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SCOUTMASTER KIM ANDERSON of Everman, Texas, a professional welder himself, says he thinks Scouts will be drawn to the Welding merit badge “once they fi nd out that we are seri- ously burning stuff .” It’s no joke. Scouts learn that the

temperature of a gas-metal arc weld can be somewhere around 6,000 degrees Fahrenheit. They learn that the “arc” of light or “fl ame” is not a fl ame but electricity jumping from an electrode to the base metal. The molten metal is brighter than the sun, requiring pro- tection against infrared radiation and ultraviolet rays in the form of safety glasses, gloves, helmets and coats, all provided by Lincoln Electric. “This is a great model of where we

can go in the future,” the BSA’s Evans says, “partnering with other organiza- tions that bring something to the table.”

Protected by the proper gear, Scouts

can gain an up-close-and-personal knowledge of this essential industrial and scientifi c process that has been of primary importance to the U.S. at least since President Woodrow Wilson formed a committee on welding at the outbreak of World War I. While welding remains as critical

as ever to maintaining our infrastruc- ture and to new construction, the workforce of welders has declined, creating both a dilemma for the indus- try and an opportunity for young men and women who want to learn the trade. The average age of a welder in America today is 55. “You know, a lot of boys want to

be businessmen, but not everybody can be Donald Trump,” says John Sprehe, a Scoutmaster who came to the welding training event. “Maybe they’re not

Lincoln Electric invests the time and materials to help Scout leaders have what they need to help guide their Scouts through the Welding merit badge. Camille Travis (opposite page, left), former STEM project manager for the BSA, and Angela Elliott, a Circle Ten Council merit badge counselor and unit commissioner for Five Trails District, listen to fi nal instructions before safety visors are lowered and the welding begins. Scoutmaster John Sprehe (opposite page, right) of Troop 134 from the Longhorn Council examines mandatory weld- ing safety gear. Adult leaders (above) practice the welds they will soon teach Scouts.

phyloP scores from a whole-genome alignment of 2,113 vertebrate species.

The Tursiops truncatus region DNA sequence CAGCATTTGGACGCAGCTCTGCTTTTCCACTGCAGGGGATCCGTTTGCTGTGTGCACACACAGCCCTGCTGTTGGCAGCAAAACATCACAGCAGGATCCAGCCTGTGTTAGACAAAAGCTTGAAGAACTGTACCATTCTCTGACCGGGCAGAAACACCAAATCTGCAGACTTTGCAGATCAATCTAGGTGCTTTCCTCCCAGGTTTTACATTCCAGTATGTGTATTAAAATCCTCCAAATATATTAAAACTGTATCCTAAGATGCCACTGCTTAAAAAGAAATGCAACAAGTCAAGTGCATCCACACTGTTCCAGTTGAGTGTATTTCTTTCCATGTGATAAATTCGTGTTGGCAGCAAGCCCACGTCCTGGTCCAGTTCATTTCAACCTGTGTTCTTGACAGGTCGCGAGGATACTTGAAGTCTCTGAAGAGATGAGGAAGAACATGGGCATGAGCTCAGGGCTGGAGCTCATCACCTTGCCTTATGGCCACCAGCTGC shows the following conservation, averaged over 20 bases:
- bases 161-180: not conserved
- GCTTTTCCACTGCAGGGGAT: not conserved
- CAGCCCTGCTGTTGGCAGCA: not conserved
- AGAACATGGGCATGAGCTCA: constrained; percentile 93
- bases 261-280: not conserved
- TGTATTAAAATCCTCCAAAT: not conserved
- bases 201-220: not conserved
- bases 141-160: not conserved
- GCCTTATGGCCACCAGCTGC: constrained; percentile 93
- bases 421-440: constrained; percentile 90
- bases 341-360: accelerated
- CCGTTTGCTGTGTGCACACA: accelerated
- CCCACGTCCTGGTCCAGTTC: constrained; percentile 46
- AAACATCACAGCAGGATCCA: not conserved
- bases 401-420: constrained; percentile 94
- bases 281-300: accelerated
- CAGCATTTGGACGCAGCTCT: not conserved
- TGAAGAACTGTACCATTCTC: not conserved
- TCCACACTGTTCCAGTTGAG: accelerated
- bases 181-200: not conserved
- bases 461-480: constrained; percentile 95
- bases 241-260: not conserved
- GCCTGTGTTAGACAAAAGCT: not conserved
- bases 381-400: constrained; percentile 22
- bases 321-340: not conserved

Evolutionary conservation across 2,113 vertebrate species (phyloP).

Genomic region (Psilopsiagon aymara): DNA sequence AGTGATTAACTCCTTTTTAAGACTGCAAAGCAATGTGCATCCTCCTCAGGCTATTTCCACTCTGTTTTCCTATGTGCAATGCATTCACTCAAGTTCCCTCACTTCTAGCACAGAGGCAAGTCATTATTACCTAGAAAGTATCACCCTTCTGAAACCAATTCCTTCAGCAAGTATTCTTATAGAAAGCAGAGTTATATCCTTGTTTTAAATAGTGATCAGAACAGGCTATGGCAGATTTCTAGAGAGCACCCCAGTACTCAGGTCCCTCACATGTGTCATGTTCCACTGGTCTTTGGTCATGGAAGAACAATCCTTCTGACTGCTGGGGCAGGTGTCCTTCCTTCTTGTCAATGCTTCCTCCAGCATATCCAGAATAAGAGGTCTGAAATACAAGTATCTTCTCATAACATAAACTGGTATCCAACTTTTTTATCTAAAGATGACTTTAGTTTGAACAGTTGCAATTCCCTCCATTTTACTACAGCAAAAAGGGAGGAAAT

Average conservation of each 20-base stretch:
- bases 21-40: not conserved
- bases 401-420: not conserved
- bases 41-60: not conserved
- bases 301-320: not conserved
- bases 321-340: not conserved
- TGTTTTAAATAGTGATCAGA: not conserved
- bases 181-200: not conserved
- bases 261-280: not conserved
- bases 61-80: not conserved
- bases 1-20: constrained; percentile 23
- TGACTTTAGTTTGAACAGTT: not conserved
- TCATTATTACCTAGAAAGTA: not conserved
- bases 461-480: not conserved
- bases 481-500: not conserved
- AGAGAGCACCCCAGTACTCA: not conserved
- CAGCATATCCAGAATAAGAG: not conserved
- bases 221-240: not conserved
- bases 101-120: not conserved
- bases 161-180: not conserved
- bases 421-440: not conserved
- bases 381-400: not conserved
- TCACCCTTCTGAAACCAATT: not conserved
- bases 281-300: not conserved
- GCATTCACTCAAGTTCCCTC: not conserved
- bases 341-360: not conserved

going to be professionals, but they’re going to get enough knowledge that they can think about it.” “College is not for everybody,”

says Candace Ortega, a professional welder who teaches welding at Tarrant County College and is a Scouting volunteer. “This is opening another door for the boys.” ¿


How do you get youth interested in science, technology, engineering and math? “You have to think outside the

box,” says Jason Scales, the man who helped conceive the upcoming “chocolate welding” program for Cub Scout day camp that started in August 2014. “Welding is a process of fusing

two materials together, and you could do it with paraffin or maybe a few other things, but why not two choco- late bars?” says Scales, a welding educational specialist

with Lincoln

Electric, the company partnering with the BSA to introduce welding to the Boy Scouts. “This is about creating an

experience where the Scouts can experience welding in a safe environ- ment. There’s a way to do that using chocolate,” he says. The concept surfaced in Europe

and was noticed by members of Lincoln’s educational team, already involved in designing a Welding merit badge for the BSA. For younger boys, the basic process and its uses in the world can be taught using chocolate bars as a stand-in for steel and a bottle of hot water as a heat source. “You melt the edges a little bit and fuse the two together to make one bar,” Scales says. “Depending on the age of the

Scouts, it allows us to get into a discussion of some engineering con- cepts and building shapes.” For example, the physical proper-

ties that make a box 30 to 50 times stronger than a plank can be demon- strated with flat candy bars. “You stack four bars flat and

apply a load,” Scales says, pointing to the small weights used in the experiment. “We can determine how much weight that stack can hold. But if we take three blocks and fuse them into the shape of an ‘I’ (like the I-beams used to build skyscrapers and overpasses) and apply a load, it will hold consistently more weight than four flat bars. “Then you can get into a discus-

sion of how does that work and relate it to bridges, for example,

and to how welding has an impact in their lives. Everything around us welding has touched: the auto that brought them here, the bridge they crossed, the steel building they’re sitting in.” One big difference in the Cub

Scouts program from the BSA merit badge training: When the Cub Scouts have finished the project, they get to eat the materials. “At the end of the day,” Scales says, “we get to have some s’mores.”


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